The Rise of Medical Improv and Its Positive Impact on Doctors, Patients, and Staff
Alongside specialty specific courses like anesthesiology and radiology, some medical schools now offer medical improv electives to students. This is music to our ears. Why? Because as patients, we appreciate good bedside manner from our physicians. As people, we know doctors are human beings under enormous pressure who need to think on their feet and respond thoughtfully to new stimuli constantly. It’s just like performing improv, with much higher stakes (and paychecks).
What is Medical improv?
Medical improv is the application of improv exercises and principles highlighting communication, listening, spontaneity, mindfulness, and quick thinking to the medical profession. Think: George Clooney as ER’s Dr. Ross and Patrick Dempsey as Grey’s Anatomy’s Dr. McDreamy working on their nonverbal communication skills by making eye contact and speaking gibberish to each other. Sign. Us. Up.
Why is it popular?
Medical improv is popping up all over the place because it continues to improve performance everywhere from the classroom to the operating table. For instance, after The University of Arizona College of Pharmacy added an improv element to their Interviewing and Counseling Skills course, test scores on the first standardized patient exam rose dramatically and continued climbing in subsequent classes. Out of a possible 150 on the exam, scores skyrocketed from an average of 120 to 134 in just two years. Five years after adding improv to the curriculum, the average score was 144 and the number of perfect scores had risen from just one to 24. The areas in which students improved most were recognizing cues and providing reflective responses. Hello!? This is awesome.
We’re not doctors, so here are some positive results that have nothing to do with numbers for all our right-brained readers.*
Improv + adaptability
Physician Anu Atluru wrote an article for The Atlantic about going “off-script” while speaking with a patient to meet the needs of a specific situation. His shift from a clinical tone (which medical students are taught and doctors rely on to perform duties) to an honest demeanor turned a sour interaction into a successful one. Dr. Atluru connected with his patient on a human level thanks to the flexibility and empathy he learned from improv.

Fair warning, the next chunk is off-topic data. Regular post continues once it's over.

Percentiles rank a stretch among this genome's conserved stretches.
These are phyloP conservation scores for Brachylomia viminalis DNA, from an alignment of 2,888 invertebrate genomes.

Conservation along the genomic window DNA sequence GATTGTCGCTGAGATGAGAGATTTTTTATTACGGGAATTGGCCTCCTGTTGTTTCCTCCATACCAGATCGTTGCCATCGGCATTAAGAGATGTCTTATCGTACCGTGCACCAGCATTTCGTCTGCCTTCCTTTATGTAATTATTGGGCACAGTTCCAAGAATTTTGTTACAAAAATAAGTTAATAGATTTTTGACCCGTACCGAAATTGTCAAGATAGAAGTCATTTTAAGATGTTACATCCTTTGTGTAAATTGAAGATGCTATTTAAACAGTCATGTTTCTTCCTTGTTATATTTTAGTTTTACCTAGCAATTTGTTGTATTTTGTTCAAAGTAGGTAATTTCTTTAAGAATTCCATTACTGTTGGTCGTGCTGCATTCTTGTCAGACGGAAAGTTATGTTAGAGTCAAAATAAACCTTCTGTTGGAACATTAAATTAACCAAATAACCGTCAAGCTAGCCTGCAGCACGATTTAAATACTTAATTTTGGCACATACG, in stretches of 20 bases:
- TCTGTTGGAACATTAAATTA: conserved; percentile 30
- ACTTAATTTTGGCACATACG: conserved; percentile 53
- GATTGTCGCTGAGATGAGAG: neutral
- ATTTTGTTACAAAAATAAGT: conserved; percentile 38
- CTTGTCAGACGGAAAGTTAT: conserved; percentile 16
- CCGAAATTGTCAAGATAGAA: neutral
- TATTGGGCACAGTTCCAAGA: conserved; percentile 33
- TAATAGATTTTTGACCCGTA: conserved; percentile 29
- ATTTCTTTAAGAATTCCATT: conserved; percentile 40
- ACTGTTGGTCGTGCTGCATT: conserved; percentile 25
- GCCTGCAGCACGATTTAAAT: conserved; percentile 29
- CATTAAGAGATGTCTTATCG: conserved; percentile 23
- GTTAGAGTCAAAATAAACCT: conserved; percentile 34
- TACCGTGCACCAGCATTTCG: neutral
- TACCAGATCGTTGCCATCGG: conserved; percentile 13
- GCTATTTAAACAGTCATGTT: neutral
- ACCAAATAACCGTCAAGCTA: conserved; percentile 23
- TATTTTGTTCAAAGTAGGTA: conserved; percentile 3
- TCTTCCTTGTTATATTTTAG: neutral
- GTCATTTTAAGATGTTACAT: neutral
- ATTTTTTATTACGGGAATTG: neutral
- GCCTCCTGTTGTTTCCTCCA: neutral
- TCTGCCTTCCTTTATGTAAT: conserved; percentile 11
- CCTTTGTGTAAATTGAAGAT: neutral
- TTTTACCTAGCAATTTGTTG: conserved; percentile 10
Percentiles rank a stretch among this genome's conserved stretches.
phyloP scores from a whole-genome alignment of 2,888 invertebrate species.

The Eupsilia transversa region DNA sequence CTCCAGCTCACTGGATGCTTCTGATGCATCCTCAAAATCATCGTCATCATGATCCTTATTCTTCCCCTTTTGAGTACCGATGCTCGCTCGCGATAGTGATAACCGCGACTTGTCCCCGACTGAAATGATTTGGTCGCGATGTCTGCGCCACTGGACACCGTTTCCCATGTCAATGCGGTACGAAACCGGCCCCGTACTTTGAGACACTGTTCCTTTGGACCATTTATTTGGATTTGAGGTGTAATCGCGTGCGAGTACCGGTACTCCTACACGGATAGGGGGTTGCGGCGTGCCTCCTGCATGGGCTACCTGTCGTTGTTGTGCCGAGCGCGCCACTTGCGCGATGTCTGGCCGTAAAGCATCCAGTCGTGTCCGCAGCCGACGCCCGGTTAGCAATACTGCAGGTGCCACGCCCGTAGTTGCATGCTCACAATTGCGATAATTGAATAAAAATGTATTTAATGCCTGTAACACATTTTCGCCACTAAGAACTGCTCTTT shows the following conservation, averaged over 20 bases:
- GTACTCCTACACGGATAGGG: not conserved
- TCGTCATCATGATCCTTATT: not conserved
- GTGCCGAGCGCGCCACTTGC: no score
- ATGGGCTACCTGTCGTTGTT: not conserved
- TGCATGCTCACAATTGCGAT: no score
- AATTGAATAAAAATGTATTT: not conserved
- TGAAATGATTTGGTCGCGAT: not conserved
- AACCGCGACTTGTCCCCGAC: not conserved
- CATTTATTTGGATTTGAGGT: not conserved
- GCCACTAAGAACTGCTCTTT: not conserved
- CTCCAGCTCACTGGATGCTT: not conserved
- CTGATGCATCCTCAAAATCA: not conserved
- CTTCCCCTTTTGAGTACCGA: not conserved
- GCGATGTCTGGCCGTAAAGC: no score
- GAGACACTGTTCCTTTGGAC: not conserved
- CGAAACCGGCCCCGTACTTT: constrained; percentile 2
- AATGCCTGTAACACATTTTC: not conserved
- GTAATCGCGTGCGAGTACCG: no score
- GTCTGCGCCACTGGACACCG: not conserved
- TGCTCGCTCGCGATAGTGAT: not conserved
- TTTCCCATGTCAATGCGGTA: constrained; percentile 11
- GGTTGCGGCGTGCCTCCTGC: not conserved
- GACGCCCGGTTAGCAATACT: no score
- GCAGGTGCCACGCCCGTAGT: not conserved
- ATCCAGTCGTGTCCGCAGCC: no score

Improv + confidence
Katie Watson, JD, has been teaching medical improv at Northwestern University Feinberg School of Medicine since 2002. What we love most about her extensive and insightful thoughts on this practice is her focus on drawing out the unique physician hiding inside each student. Through improv, Watson encourages people to embrace their strengths and weaknesses and build on them, rather than try to morph into a version of themselves they don’t recognize. Improv helps players find authentic voices and trust their guts.
Improv + listening
Sure, learning a basic script helps when it comes to doctor-patient interactions, but patients can be real curve balls. Anjani Pranav Sheth, a student at the University of Wisconsin School of Medicine and Public Health, appreciated medical improv for opening her eyes to how easy it is to tune someone out while you plot what to say next. Instead, improv requires players to operate moment to moment, focusing on the current patient, not the one you just saw or the crowd in the waiting room. We can’t speak for everyone, but we’d rather discuss health concerns with a physician who listens to understand rather than one who cuts us off with pre-planned dialogue.
Improv + teamwork
Folks completing training and residencies aren't the only ones benefiting from improv, either. Dean of Baylor College of Medicine's School of Medicine, Dr. Jennifer Christner, praises improv for its application to team-building. Contrary to popular belief, improv is not about being the funniest person in the room. More than anything else, a good improv show requires a group of people ready and willing to support each other no matter what, even when things get rough. We won't always agree with each other, but we've got to work together.
If you're a medical professional or work in the medical field, we encourage you to explore improv! Take a class, see a show - or better yet, contact us to lead a workshop for you and your team. We love improv and would be thrilled to share these tools with you.
*To all the neurologists obsessed with our blog, please forgive this vast generalization.